Vern Friedli sent his résumé to the Amphitheater School District in the spring of 1976, a few months after the Panthers went 12-1 and won the state championship.
If he was intimidated, it didn’t show. Out of his league? He wasn’t hearing it.
All Friedli wanted was an interview, because his coaching résumé wasn’t going to turn anybody’s head:
Baseball and football coach at Sunnyside Junior High, 1961-65. Football and baseball coach at Morenci High School, 1964-74. A year each as head football coach at Casa Grande High School and San Manuel High School.
Records? He didn’t crack .500 those last two seasons.
Amphi whittled its list to seven men, including Jake Rowden, the top assistant on the school’s ’75 championship team and former defensive coordinator at Arizona. The Panthers were looking for a heavyweight, and the 5-foot-8-inch, 145-pound Friedli, a theater arts major from Humboldt State who had done a two-year shift in the Army at Fort Huachuca, weighed in and gave it his best shot.
Perhaps the most impressive thing he could’ve put on that résumé was that he married Amphi grad Sharon Rose Falshaw in 1957, and that as a teenager Sharon had spent time as a dancer on national television shows.
“I don’t know what they saw in me,” Friedli said at his 50th wedding anniversary celebration one December night at Starr Pass in 2007. “But I told them they wouldn’t be sorry.”
When he was 74, still wearing that ubiquitous green cap with a big A on it, Friedli’s Panthers went 11-2. The shrinking school district was such that Friedli’s 2010 team had 28 players on the varsity. By then his teams had won 328 games, a state record.
“I don’t see why I can’t do this another 10 years,” he said. If anyone was going to coach until he was 84, it was Vern Friedli.
A few months later, I saw Sharon Friedli’s name on my ringing telephone. I dreaded answering.
“Vern had a stroke in the weight room,” she said. “He had been lying on the floor for a few hours before I found him.”
Three months later, February 12, 2011, the phone again lit up with Sharon’s name. She was driving Vern home from the school.
“He’s got something to tell you,” she said, handing him the phone.
“I resigned today,” he said.
He handed the phone back to Sharon.
That was Vern Friedli. He got to the point. There was precious little chitchat.
For the next six years, Vern Friedli battled fiercely to overcome a series of strokes. I saw him in April at the College Football Hall of Fame banquet at the DoubleTree Hotel. He was sitting in a wheelchair and had difficulty holding a conversation.
I remember thinking of the irony. The man in the wheelchair, Vern Friedli, was the toughest guy in a room full of football players.
When he died at 4:22 a.m. Friday, two months shy of his 81st birthday, I suspect Friedli’s arrival at the gates of heaven was similarly short of words. His 331 career victories meant nothing. He was a tough sonofagun, a man of principles, a coach who exhorted his 36 Amphi Panther teams to “make your mother proud.”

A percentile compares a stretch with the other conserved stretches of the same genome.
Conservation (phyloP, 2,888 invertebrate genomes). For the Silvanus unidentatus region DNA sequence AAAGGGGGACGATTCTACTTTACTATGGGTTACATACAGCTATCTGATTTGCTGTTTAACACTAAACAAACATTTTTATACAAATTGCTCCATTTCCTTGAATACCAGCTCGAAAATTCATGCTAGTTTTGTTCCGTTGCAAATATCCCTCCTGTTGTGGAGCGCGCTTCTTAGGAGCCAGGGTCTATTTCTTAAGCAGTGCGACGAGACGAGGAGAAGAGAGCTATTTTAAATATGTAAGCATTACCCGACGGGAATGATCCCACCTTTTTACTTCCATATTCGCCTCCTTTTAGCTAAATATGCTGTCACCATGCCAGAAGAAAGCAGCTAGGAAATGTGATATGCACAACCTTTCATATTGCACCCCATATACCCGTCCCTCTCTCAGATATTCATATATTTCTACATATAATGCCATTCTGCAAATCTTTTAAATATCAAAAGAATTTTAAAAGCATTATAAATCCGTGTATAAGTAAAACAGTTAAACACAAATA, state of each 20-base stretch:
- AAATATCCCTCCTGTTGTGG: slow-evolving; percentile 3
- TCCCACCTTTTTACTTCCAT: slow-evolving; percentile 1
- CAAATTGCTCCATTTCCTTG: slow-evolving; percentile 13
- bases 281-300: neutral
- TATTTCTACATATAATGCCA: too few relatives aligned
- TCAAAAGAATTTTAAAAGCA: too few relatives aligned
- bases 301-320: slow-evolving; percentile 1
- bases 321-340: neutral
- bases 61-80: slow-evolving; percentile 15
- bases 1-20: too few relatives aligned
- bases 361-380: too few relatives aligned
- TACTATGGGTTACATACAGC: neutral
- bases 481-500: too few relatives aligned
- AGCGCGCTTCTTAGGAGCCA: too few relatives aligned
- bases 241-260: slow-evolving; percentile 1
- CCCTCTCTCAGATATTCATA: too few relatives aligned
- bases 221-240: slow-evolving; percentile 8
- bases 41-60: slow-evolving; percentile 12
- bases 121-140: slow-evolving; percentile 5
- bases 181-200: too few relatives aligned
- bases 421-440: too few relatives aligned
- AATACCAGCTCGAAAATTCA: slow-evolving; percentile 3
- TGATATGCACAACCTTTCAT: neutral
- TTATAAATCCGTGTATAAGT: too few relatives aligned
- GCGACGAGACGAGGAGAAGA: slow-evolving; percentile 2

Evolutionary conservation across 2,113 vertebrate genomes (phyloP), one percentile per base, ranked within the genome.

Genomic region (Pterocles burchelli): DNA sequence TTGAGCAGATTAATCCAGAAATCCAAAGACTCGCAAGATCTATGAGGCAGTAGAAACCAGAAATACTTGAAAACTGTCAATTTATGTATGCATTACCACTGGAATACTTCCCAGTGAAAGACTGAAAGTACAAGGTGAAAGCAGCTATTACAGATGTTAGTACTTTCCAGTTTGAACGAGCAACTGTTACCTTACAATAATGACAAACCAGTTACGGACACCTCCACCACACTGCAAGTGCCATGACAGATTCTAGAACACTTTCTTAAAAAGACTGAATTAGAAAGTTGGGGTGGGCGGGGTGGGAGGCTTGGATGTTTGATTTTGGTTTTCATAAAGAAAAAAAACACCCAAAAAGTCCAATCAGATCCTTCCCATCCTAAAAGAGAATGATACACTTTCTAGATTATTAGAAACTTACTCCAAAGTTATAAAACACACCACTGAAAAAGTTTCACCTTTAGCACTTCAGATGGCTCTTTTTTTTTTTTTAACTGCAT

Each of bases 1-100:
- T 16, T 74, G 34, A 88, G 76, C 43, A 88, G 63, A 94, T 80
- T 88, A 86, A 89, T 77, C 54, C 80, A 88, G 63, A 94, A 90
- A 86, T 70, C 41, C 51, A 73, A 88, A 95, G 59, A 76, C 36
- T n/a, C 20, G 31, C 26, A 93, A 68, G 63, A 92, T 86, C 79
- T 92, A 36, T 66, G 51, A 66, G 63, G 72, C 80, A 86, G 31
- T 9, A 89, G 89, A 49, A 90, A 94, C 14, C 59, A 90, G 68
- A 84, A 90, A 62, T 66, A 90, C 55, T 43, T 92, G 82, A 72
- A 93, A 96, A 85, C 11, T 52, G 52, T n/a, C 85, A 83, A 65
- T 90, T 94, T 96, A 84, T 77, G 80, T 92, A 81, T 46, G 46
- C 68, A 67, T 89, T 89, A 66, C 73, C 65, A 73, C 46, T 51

And it had nothing to do with football.
It had everything to do with being a good man.
Friedli coached Super Bowl champions like USC’s Riki Ellison, Olympic medalists like Arizona’s Michael Bates and 1,000-yard rushers like Stanford’s Jon Volpe. But mostly he coached undersized minority kids without an extra quarter to spend.
His Panthers teams might’ve won six or seven state championships had he given in to the state’s reclassification system, and “played down” in Class 4A or 3A or whatever. He chose to get in the ring with the best.
“He was a tough coach. He was trying to prepare his players for the mental toughness and discipline needed to be successful as a parent, a husband and occupations,” Ironwood Ridge state championship coach Matt Johnson, a 1990s Panther lineman, said Friday. “He would challenge players but never to break their spirit. He wanted to drive them to answer the challenge, to prove to themselves that they could get the job done under pressure.”
It didn’t take long for Amphi to understand it had hired the right coach.
Friedli won his first game as a Panther on Sept. 24, 1976, stunning No. 6 Sahuaro on a last-second field goal, 17-15. It was a game that came to define the way he would coach for the next 36 years.
“We basically didn’t have a quarterback, so two days before the game he told me I was going to get some reps at quarterback,” said Steve Doolittle, who went on to be a standout receiver/linebacker at Colorado and a Buffalo Bills draft pick.
Sahuaro scored to take a 15-14 lead with 58 seconds remaining. Amphi, the team without at QB, Friedli’s first Panther team, appeared to be cooked.
Doolittle sat in a Campbell Avenue restaurant last November, telling the story of the final 58 seconds against Sahuaro. He would shake his head, as if to say, “I still can’t believe it.”
“We completed one pass in the game — our last pass of the game and my first pass ever,” Doolittle said with a smile. “We hung in there with toughness and the pledge not to quit. On the final play of the game, we kicked a field goal to win it. Sahuaro was the ‘it’ team then. After that, I thought anything was possible.”
Three years later, Friedli’s Panthers went 13-0 and won the last big-schools state football championship in Tucson history.
The son of a Northern California lumber mill operator cut down the biggest trees.